mon 22/07/2024

Classical CDs Weekly: Handel, Reicha, Stravinsky | reviews, news & interviews

Classical CDs Weekly: Handel, Reicha, Stravinsky

Classical CDs Weekly: Handel, Reicha, Stravinsky

Baroque vocal music, wind quintets and a rare piano sonata from a 20th century giant

The Thalia EnsembleAnnelies van der Vegt

Handel: Duetti e Terzetti italiani Roberto Invernizzi (soprano), La Risonanza/Fabio Bonizzoni (Glossa)

Handel's brief Italian period was crucial to his musical development, lasting from 1706 to 1710, just before his arrival in London. Stefano Russomanno's booklet essay to this superb anthology suggests that the combined influences of Italian music, landscape and culture “operated inside him like a kind of baker's yeast”, and it's not too fanciful to think that these duets and trios represent a neat melding of Northern European compositional rigour with sunny Mediterranean sensuality. You can't imagine them being better performed than they are here; sopranos Roberta Invernizzi and Silvia Frigato are immaculately matched in the pair of duets they share. Amor gioie mi porge is a warm bath of sound, Va, speme infida’s bitterness a stark contrast.

Those particular duets aren't typical; more often Handel prefers to exploit timbral differences, mixing high and low voices. Giù nei tartarei regni teams Invernessi with baritone Thomas Bauer, the pair sinking musically ever lower into the abyss. Handel’s settings have an extraordinary vivacity and zest, prompting smiles even when the texts are gloomy. And who needs an orchestra when Fabio Bonizoni's stripped-down, three-person La Risonanza provide such lively backing? Terrific stuff, replete with full texts, and captured in glowing sound.

Reicha: Wind Quintets Thalia Ensemble (Linn)

Antoine Reicha's influence has been more potent than his music. Born in Prague in 1770, his career took in spells based in Hamburg, Vienna and Paris. He was a close friend of Beethoven and his composition pupils included Liszt, Berlioz and Franck. And, unless you're a wind player, you probably won't have heard of him. Nielsen's Quintet is almost a repertory work, but Reicha's 24 wind quintets, much loved by those who've blasted through them, remain concert hall rarities. A flautist, Reicha believed that there was “a dearth of good music for wind instruments” and wanted to give them a body of work as substantial as that available to string players. His quintets, mostly written for the same group of individual players, aren't profound music, but they're great fun. Reicha knew firsthand what each instrument was capable of, the music’s technical demands evolving in tandem with the development of the instruments: valves began to appear on natural horns and mechanical keys enabled greater flexibility on flutes and clarinets.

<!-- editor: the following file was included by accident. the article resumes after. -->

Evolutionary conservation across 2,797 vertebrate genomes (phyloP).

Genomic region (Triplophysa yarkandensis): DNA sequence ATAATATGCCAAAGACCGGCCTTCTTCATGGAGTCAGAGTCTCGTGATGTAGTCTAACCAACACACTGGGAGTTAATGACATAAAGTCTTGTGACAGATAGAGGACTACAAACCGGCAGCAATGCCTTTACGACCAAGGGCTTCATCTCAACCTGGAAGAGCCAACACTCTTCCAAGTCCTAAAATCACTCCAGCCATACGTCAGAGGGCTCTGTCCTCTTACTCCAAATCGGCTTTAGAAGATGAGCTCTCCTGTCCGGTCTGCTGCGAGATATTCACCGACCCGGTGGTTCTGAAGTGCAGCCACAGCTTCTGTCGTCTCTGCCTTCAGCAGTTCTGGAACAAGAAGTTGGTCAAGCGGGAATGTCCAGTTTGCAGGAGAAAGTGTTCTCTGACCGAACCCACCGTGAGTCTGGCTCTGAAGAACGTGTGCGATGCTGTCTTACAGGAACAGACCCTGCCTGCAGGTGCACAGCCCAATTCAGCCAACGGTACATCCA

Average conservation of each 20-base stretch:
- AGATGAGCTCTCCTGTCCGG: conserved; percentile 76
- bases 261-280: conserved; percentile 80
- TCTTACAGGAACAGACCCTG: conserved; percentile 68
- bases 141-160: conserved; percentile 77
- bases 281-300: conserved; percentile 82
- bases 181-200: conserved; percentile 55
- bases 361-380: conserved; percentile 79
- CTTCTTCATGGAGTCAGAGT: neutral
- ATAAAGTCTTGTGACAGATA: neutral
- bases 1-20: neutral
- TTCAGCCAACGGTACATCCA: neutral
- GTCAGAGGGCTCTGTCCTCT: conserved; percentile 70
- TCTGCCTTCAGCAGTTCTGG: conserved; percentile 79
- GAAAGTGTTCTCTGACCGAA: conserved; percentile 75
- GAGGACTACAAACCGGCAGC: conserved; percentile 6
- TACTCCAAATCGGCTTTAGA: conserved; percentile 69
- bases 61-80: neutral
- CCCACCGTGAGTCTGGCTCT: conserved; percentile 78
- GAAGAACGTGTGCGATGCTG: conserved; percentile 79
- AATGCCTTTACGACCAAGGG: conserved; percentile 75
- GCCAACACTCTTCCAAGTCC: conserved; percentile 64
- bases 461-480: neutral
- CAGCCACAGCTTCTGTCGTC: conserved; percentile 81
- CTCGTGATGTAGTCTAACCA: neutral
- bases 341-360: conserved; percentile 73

The youthful Thalia Ensemble gives us two of the quintets, dating from 1818 and 1821. Hearing these pieces played on period instruments brings them to vivid life; Reicha's perky flute and oboe lines ring out with pleasing clarity, and the bassoon's bass lines have plenty of wheezy bite. What on paper might look like bland classical noodling sounds witty and colourful. The B flat Quintet's first movement is a case in point, the fast section kicking off with a delectable bassoon solo before the chugging quavers begin. The earlier G major Quintet's Andante has a Mozartian elegance. Reicha's oboist Gustave Vogt was a renowned cor anglais player, and we get as a bonus an attractive operatic slow movement written for him. It's beautifully performed here by Sarah Aßmann. Reicha died in Paris in 1836, his wind music falling out of popularity as the instruments continued to be upgraded. Do your bit for Reicha, and kick-start his revival by buying this charming disc.

Stravinsky: Works for Piano and Orchestra Alexej Gorlatch (piano), Rundfunk-Sinfonieorchester Berlin/Alondra de la Parra (Sony)

The title of this useful disc is misleading; you won't find Stravinsky's late, dessicated Movements for Piano and Orchestra here, though it could easily have been squeezed in. But Alexej Gorlatch does include the posthumously published Sonata in F-sharp minor. Written in 1904, Stravinsky assumed (and hoped) that the manuscript was lost, and it eventually turned up in a St Petersburg library in 1962. It doesn't sound much like mature Stravinsky, but on its own terms it's a pretty convincing 27-minute work. Tchaikovsky is an obvious influence on the balletic scherzo, and the last movement's clattering close is fun. Alexej Gorlatch's muscular, elegant playing serves the sonata well, his articulation dazzlingly clear.

Stravinsky's Concerto for Piano and Winds is more accomplished, but a harder piece to love; the effervescence that lights up so many of his neoclassical scores is largely absent and the music often feels as if it's going through the motions. But Gorlatch, given idiomatic backing by Alondra de la Parra's Berlin players, is persuasive. The opening wind and brass chords have a pleasing weight, and the fast main section is perfectly paced, its syncopations registering like sharp jabs. Gorlatch's slow, sustained Largo is unusually affecting, the last movement's surprising close a delight. Still more enjoyable is Stravinsky's sparky Capriccio, full of nervy high spirits and not a million miles from Poulenc's Double Concerto. Again, it's phenomenally played, Gorlatch's technical brilliance never obscuring the work's musical substance.

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